An intense vinegar-like sourness is correct for this beer style. This was what Porters tasted like in the 1870's. Our beer is based on the research of the Beer Historian, Graham Wheeler (a noted English Beer Historian). Mr. Wheeler describes the original Porters as:

"... the least understood of the old British beers. The subject (of the Porter Beer Style) is complicated and confused because porter's heyday lasted from about 1700 to the pale ale revolution of the mid 1800's. During that time it passed through many transformations. Porter was simply a mixture of two brown beers. The only characteristic that set the porter apart from any other beer of the day was that porter was deliberately soured by adding a percentage of sour beer to freshly brewed beer. The original porters were not, as is commonly supposed, jet-black in colour, but a translucent brown. They had a rich, smoky flavor derived from the use of brown malt and a winey aftertang produced by the deliberate souring, highly regarded by Londoners."

Our interpretation is a Brown Porter based on the style popular in 1870's London. It was brewed with mostly floor malted English malts including the famed pale ale malt, Maris Otter. A touch of smoked malt produced by Briess Malting Company of Chilton Wisconsin was also used. Half of the batch went through a souring fermentation, in the traditional way, to promote the characteristic wine-like acidity. Lastly the beer was aged on wood to extract sweetness from toasted oak.

If you are interested in further information on this, you might want to read 'Wheeler's Porter'.

This is a historic beer style. So in the early 1900's when men still unloaded train cars they wanted something thirst-quenching, and beer is generally rather sweet. This was before soda was generally available and fruit juice required squeezing. The Porters (those hard-workers!) really enjoyed the sour aspects of this beer style and that is why this beer style is referred to as a 'Porter' and it is definitely sour.
So there you have it- in my view, Dan Carey executed his brewing plan extremely well, creating a lovely, historically interesting, brew. On the subject of sour ales, New Glarus released the Unplugged Enigma, another sour ale that Dan Carey has brewed in the past (to rave reviews). I had only had the opportunity to try this on one occasion in the past, courtesy a kindly gentleman at Dark Lord Day '09. Matt and I were struck by the strong vanilla notes impart by the oak aging, along with distinct notes of coconut, smoke, cherries and some funkiness from the use of wild yeasts. Matt feels that New Glarus' oak-aging always imparts a strong house character of vanilla, an assessment that I can only agree with. Needless to say, we were very excited about the re-release of the Enigma and I picked up a number of 4-packs on our visit up to the brewery; having opened up a bottle already, I can confirm that this year's batch is fantastic and measures up to all our expectations. In addition, how often can you get a tasty sour ale 4-pack for a mere $10?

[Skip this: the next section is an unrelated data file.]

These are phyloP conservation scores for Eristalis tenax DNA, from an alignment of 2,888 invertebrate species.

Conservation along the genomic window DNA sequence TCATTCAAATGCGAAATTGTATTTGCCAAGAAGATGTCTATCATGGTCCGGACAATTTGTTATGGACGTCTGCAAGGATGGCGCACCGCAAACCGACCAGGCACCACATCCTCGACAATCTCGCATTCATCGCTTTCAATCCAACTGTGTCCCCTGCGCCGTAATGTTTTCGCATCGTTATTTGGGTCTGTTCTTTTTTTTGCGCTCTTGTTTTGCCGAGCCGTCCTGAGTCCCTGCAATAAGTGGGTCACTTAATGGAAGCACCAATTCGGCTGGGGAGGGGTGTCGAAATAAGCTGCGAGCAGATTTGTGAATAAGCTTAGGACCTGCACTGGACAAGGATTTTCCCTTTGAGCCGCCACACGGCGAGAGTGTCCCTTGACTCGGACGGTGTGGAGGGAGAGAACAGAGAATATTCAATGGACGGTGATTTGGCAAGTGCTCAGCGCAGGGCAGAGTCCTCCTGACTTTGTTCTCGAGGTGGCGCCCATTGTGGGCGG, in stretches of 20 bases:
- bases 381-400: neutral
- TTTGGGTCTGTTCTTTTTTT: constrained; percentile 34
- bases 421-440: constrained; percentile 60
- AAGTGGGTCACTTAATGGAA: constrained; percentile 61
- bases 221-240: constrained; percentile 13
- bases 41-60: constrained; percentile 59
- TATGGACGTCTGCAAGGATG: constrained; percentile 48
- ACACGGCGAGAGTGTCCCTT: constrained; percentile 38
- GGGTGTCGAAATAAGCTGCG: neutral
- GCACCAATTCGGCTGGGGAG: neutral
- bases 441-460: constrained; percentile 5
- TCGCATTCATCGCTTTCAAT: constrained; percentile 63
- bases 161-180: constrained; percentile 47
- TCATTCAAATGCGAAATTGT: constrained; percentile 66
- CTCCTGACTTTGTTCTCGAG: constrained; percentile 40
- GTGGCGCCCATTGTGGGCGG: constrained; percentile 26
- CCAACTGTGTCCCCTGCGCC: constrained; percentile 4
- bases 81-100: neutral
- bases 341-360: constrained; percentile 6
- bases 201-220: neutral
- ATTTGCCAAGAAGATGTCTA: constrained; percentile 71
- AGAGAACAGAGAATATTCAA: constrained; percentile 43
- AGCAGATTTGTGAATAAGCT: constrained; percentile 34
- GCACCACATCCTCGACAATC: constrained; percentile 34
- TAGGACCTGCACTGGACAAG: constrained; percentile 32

As the weather improves, drinkers will no doubt be drawn to New Glarus' arsenal of summer beers. Right at the top of the list would be the Yokel ("buy local, drink Yokel"), an immensely quaffable Zwickl (unfiltered lager). Careful though: you could go through a six-pack of this before you know it. New Glarus also has a great line-up of wheat beers, including the Black Wheat (a winter wheat beer), the Crack'd Wheat (an imperial hefeweissen if you will) and my favorite, the Dancing Man (one of the better hefeweissens around). With both the Dancing Man and the Yokel on the horizon, I can't wait for my next trip up to Wisconsin.

I could wax on about New Glarus Brewing forever. New Glarus town isn't half bad either: the lady friend and I found that it makes for a very pleasant day trip, especially when the weather is nice. Other attractions include a drive-in theater in nearby Monroe, WI, various establishments that serve Swiss food in the town and a venerable old Swiss bakery. I would suggest going up there with some friends and a grill, spending some quality time in the State Woods and the brewery, before strolling through the town and stopping in at the cheese and sausage establishments. Round it off with an open-air double feature in Monroe (the lady friend and I took in 'Iron Man 2' and 'How to Train Your Dragon') and you have quite the fun-packed day. Thanks to Dan and Deb Carey: they represent a lot of what is right with the craft beer industry in the United States.